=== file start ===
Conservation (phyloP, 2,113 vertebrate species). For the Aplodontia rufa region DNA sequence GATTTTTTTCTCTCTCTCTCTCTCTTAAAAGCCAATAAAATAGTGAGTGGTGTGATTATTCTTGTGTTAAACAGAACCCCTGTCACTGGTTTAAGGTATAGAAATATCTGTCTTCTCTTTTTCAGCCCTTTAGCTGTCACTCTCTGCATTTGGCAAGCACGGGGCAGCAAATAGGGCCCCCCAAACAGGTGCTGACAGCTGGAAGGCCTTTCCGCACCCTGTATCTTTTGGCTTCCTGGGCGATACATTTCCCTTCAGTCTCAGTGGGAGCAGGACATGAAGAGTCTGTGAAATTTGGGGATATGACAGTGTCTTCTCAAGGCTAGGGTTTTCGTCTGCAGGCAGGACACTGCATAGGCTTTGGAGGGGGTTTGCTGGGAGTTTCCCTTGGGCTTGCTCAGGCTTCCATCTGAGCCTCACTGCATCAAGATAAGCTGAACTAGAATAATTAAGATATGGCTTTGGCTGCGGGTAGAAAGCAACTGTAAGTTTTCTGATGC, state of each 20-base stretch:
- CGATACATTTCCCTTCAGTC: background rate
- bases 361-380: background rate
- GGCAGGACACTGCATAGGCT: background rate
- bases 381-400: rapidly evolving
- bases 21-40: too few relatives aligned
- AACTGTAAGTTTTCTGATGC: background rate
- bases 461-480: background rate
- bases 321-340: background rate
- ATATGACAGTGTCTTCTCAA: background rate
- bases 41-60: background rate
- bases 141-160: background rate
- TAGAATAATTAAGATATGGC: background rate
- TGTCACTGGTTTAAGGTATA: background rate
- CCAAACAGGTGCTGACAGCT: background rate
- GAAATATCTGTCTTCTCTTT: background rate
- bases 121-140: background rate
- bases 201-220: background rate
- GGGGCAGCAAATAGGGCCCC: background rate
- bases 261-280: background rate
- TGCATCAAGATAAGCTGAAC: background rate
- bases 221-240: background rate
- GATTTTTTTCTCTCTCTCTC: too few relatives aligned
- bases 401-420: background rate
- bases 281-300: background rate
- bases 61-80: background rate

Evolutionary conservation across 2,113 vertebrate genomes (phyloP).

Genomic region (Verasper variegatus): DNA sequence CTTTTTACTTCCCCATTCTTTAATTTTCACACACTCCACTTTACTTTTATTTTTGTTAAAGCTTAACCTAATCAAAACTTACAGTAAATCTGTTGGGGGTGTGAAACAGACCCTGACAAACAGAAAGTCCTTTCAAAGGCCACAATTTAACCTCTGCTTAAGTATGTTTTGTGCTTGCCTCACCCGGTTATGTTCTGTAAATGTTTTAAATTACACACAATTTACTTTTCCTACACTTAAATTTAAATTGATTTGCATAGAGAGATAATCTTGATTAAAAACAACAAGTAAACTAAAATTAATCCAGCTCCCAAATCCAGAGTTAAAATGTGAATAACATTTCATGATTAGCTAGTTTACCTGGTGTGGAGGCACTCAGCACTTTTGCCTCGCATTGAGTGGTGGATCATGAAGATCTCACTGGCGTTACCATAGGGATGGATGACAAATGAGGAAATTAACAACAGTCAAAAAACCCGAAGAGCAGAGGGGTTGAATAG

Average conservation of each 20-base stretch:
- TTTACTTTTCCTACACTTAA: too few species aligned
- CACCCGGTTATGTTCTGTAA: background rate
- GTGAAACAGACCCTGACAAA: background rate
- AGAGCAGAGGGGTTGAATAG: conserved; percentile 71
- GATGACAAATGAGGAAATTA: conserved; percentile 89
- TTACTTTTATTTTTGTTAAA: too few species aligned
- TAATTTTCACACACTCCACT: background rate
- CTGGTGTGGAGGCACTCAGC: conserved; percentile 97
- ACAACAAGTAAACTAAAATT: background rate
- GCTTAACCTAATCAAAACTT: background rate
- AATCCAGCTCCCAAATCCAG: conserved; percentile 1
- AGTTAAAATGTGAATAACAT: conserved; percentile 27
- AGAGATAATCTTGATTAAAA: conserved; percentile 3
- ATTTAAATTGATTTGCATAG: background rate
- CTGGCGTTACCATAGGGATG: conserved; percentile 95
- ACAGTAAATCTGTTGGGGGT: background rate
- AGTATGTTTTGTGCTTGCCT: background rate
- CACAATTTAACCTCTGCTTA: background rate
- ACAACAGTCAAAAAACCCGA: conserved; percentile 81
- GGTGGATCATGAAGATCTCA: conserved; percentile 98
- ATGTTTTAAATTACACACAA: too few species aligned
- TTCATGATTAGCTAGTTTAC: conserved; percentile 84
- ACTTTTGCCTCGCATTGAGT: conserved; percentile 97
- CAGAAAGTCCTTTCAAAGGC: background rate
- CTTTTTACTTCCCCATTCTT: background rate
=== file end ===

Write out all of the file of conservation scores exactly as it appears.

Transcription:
Conservation (phyloP, 2,113 vertebrate species). For the Aplodontia rufa region DNA sequence GATTTTTTTCTCTCTCTCTCTCTCTTAAAAGCCAATAAAATAGTGAGTGGTGTGATTATTCTTGTGTTAAACAGAACCCCTGTCACTGGTTTAAGGTATAGAAATATCTGTCTTCTCTTTTTCAGCCCTTTAGCTGTCACTCTCTGCATTTGGCAAGCACGGGGCAGCAAATAGGGCCCCCCAAACAGGTGCTGACAGCTGGAAGGCCTTTCCGCACCCTGTATCTTTTGGCTTCCTGGGCGATACATTTCCCTTCAGTCTCAGTGGGAGCAGGACATGAAGAGTCTGTGAAATTTGGGGATATGACAGTGTCTTCTCAAGGCTAGGGTTTTCGTCTGCAGGCAGGACACTGCATAGGCTTTGGAGGGGGTTTGCTGGGAGTTTCCCTTGGGCTTGCTCAGGCTTCCATCTGAGCCTCACTGCATCAAGATAAGCTGAACTAGAATAATTAAGATATGGCTTTGGCTGCGGGTAGAAAGCAACTGTAAGTTTTCTGATGC, state of each 20-base stretch:
- CGATACATTTCCCTTCAGTC: background rate
- bases 361-380: background rate
- GGCAGGACACTGCATAGGCT: background rate
- bases 381-400: rapidly evolving
- bases 21-40: too few relatives aligned
- AACTGTAAGTTTTCTGATGC: background rate
- bases 461-480: background rate
- bases 321-340: background rate
- ATATGACAGTGTCTTCTCAA: background rate
- bases 41-60: background rate
- bases 141-160: background rate
- TAGAATAATTAAGATATGGC: background rate
- TGTCACTGGTTTAAGGTATA: background rate
- CCAAACAGGTGCTGACAGCT: background rate
- GAAATATCTGTCTTCTCTTT: background rate
- bases 121-140: background rate
- bases 201-220: background rate
- GGGGCAGCAAATAGGGCCCC: background rate
- bases 261-280: background rate
- TGCATCAAGATAAGCTGAAC: background rate
- bases 221-240: background rate
- GATTTTTTTCTCTCTCTCTC: too few relatives aligned
- bases 401-420: background rate
- bases 281-300: background rate
- bases 61-80: background rate

Evolutionary conservation across 2,113 vertebrate genomes (phyloP).

Genomic region (Verasper variegatus): DNA sequence CTTTTTACTTCCCCATTCTTTAATTTTCACACACTCCACTTTACTTTTATTTTTGTTAAAGCTTAACCTAATCAAAACTTACAGTAAATCTGTTGGGGGTGTGAAACAGACCCTGACAAACAGAAAGTCCTTTCAAAGGCCACAATTTAACCTCTGCTTAAGTATGTTTTGTGCTTGCCTCACCCGGTTATGTTCTGTAAATGTTTTAAATTACACACAATTTACTTTTCCTACACTTAAATTTAAATTGATTTGCATAGAGAGATAATCTTGATTAAAAACAACAAGTAAACTAAAATTAATCCAGCTCCCAAATCCAGAGTTAAAATGTGAATAACATTTCATGATTAGCTAGTTTACCTGGTGTGGAGGCACTCAGCACTTTTGCCTCGCATTGAGTGGTGGATCATGAAGATCTCACTGGCGTTACCATAGGGATGGATGACAAATGAGGAAATTAACAACAGTCAAAAAACCCGAAGAGCAGAGGGGTTGAATAG

Average conservation of each 20-base stretch:
- TTTACTTTTCCTACACTTAA: too few species aligned
- CACCCGGTTATGTTCTGTAA: background rate
- GTGAAACAGACCCTGACAAA: background rate
- AGAGCAGAGGGGTTGAATAG: conserved; percentile 71
- GATGACAAATGAGGAAATTA: conserved; percentile 89
- TTACTTTTATTTTTGTTAAA: too few species aligned
- TAATTTTCACACACTCCACT: background rate
- CTGGTGTGGAGGCACTCAGC: conserved; percentile 97
- ACAACAAGTAAACTAAAATT: background rate
- GCTTAACCTAATCAAAACTT: background rate
- AATCCAGCTCCCAAATCCAG: conserved; percentile 1
- AGTTAAAATGTGAATAACAT: conserved; percentile 27
- AGAGATAATCTTGATTAAAA: conserved; percentile 3
- ATTTAAATTGATTTGCATAG: background rate
- CTGGCGTTACCATAGGGATG: conserved; percentile 95
- ACAGTAAATCTGTTGGGGGT: background rate
- AGTATGTTTTGTGCTTGCCT: background rate
- CACAATTTAACCTCTGCTTA: background rate
- ACAACAGTCAAAAAACCCGA: conserved; percentile 81
- GGTGGATCATGAAGATCTCA: conserved; percentile 98
- ATGTTTTAAATTACACACAA: too few species aligned
- TTCATGATTAGCTAGTTTAC: conserved; percentile 84
- ACTTTTGCCTCGCATTGAGT: conserved; percentile 97
- CAGAAAGTCCTTTCAAAGGC: background rate
- CTTTTTACTTCCCCATTCTT: background rate